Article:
Near the theatre district on Fifth Avenue and Fifty Sixth Street in New York City, the lavish, white tie Iridium Room supper club at the historic St. Regis Hotel was a perfectly located spot for playgoers to stop and have a bite to eat before they took in a show on Broadway. 'Before they took in a show' isn't exactly accurate... for customers at the Iridium Room were treated to a fabulous nightly ice show while they dined.
The Iridium Room's ice shows began in 1940 as twice nightly affairs, with one show at nine or nine-thirty serving as an evening matinee to the main event... the Midnight Ice Show. For approximately fifteen dollars, patrons could enjoy squab guinea hen en casserole, cream of corn soup and the St. Regis' dessert speciality - frozen cake - while watching skaters whirl around on a twenty square foot skating rink mounted on rubber rollers.
Three time U.S. Silver Medallist Erle Reiter skating at the Iridium Room. Photo courtesy Minnesota State Archives.
When the hotel decided to discontinue the skating shows briefly in favour of other entertainment, patrons complained so much that Vincent Astor himself ordered that they be reinstated. The St. Regis wasn't the only hotel in the Big Apple at the time offering suppertime ice shows during the World War II era. The Biltmore Hotel and the Terrace Room in the Hotel New Yorker's ice shows were perhaps better-known and often drew in bigger names.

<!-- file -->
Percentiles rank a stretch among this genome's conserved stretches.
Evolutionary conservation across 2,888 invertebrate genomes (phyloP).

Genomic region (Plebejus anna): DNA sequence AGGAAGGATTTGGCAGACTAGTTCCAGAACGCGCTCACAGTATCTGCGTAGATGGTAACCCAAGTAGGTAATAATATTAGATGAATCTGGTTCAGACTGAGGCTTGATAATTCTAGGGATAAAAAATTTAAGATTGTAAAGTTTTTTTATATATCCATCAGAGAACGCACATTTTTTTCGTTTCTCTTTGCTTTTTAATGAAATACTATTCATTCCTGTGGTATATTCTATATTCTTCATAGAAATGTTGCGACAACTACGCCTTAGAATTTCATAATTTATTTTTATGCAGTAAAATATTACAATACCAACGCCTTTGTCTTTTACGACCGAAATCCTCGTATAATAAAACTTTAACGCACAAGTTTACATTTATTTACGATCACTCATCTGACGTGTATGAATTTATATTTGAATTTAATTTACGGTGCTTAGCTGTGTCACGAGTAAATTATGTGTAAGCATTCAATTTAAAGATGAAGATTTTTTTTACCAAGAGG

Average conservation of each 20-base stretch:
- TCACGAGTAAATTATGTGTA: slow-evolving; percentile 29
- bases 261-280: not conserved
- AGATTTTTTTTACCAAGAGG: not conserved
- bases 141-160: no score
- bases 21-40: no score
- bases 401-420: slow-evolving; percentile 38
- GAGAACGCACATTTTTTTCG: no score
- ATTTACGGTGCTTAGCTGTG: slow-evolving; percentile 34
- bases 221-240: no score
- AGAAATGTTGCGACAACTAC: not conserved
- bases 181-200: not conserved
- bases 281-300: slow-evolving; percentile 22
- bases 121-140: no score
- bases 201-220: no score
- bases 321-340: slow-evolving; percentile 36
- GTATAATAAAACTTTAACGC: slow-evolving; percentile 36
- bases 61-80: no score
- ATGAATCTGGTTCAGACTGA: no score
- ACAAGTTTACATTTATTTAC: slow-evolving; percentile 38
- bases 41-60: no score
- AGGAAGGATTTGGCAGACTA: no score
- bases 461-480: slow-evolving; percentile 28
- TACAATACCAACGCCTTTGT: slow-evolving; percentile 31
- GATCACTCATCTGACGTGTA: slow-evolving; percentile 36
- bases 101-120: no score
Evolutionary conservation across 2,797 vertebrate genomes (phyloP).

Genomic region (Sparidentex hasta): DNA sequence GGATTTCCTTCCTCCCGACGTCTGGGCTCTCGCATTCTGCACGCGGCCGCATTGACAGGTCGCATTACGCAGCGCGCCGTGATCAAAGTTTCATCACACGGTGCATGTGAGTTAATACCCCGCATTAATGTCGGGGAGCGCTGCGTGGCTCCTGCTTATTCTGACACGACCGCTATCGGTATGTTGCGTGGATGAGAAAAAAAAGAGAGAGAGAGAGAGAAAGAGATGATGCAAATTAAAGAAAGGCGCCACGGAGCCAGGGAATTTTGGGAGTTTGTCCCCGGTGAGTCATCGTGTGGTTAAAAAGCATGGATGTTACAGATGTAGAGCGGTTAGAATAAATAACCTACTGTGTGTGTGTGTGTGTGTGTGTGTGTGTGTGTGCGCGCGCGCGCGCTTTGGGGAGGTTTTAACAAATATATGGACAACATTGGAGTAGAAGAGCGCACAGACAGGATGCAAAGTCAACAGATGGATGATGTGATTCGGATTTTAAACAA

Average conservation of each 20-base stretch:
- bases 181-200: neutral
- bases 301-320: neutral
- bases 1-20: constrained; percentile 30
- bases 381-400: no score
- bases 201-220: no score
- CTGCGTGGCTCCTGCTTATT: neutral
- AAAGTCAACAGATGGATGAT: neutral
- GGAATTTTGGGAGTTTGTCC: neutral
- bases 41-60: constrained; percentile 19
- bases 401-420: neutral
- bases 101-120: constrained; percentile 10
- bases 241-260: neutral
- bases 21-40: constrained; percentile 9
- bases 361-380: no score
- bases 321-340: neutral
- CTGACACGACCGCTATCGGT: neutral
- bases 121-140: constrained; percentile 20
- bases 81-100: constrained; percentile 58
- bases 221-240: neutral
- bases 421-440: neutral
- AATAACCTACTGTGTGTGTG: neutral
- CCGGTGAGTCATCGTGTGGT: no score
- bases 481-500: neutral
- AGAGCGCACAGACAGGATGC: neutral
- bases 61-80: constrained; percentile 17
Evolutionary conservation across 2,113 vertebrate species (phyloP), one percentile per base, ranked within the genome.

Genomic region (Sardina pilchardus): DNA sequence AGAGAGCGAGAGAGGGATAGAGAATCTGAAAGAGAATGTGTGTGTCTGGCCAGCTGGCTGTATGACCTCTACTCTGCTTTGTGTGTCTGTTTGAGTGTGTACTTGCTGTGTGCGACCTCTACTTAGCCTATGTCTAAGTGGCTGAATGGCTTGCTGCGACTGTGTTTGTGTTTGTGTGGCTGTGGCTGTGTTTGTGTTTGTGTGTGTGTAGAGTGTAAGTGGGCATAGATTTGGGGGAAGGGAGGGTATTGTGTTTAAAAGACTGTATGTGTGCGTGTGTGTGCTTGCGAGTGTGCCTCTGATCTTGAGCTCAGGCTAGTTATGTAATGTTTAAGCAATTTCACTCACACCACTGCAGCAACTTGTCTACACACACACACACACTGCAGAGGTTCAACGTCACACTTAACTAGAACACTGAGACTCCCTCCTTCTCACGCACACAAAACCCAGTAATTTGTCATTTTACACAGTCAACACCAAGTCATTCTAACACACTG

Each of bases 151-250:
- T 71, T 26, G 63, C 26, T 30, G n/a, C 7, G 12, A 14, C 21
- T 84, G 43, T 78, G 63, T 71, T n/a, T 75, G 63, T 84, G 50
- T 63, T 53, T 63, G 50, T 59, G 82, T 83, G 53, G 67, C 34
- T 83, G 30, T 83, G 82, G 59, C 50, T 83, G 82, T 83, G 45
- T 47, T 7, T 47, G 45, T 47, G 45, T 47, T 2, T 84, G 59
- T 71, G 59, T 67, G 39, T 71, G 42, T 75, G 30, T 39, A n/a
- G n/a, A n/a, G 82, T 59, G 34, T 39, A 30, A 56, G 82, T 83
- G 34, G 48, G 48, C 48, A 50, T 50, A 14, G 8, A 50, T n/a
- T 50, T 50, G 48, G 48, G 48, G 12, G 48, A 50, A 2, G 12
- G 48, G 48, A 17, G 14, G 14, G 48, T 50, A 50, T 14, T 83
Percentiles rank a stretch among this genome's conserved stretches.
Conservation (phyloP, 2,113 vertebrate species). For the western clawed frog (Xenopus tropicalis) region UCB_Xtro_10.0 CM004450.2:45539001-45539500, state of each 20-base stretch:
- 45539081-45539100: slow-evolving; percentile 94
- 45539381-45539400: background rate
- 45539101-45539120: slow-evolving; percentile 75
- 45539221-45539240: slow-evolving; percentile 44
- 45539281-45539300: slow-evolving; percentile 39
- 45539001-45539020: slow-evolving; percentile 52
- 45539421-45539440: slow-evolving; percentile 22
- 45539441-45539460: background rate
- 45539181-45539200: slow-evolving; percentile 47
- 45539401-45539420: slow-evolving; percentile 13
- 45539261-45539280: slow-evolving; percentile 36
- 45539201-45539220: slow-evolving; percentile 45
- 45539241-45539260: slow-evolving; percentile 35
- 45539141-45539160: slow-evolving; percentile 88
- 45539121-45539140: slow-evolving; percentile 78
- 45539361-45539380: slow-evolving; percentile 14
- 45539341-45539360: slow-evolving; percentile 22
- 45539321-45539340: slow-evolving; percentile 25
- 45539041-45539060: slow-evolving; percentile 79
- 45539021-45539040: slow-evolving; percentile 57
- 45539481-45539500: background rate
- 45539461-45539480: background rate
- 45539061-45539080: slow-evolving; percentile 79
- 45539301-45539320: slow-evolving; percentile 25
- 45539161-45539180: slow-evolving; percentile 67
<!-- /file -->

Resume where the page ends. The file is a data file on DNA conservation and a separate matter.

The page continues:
Stars of the shows - which had names like "Ice Frolics", "Adventure On Ice", "Ice Pictorials" and "Ice Quakes" - included Carol Lynne, Rudy Richards, Dorothy Lewis, twins Jack and Bob Heasley, Hazel Franklin, Joan Hyldoft and adagio pair Bob and Peggy White. For a time in 1943, Gustave Lussi himself acted as the director of these shows, which were produced by Marjory Fielding. Interestingly, Lussi had worked as a dishwasher at the hotel when he immigrated to America from Switzerland in 1915.
|The Heasley twins|
For nearly a decade, the ice shows in the Iridium Room at the St. Regis Hotel were well-attended and received favourable press. It wasn't until after World War II, when a cabaret tax was imposed on New York City supper clubs that offered entertainment that the management of the hotel gave the ice shows the old heave ho. Sadly, as is often the case in the skating world, the demise of great skating shows often comes down to the almighty dollar.
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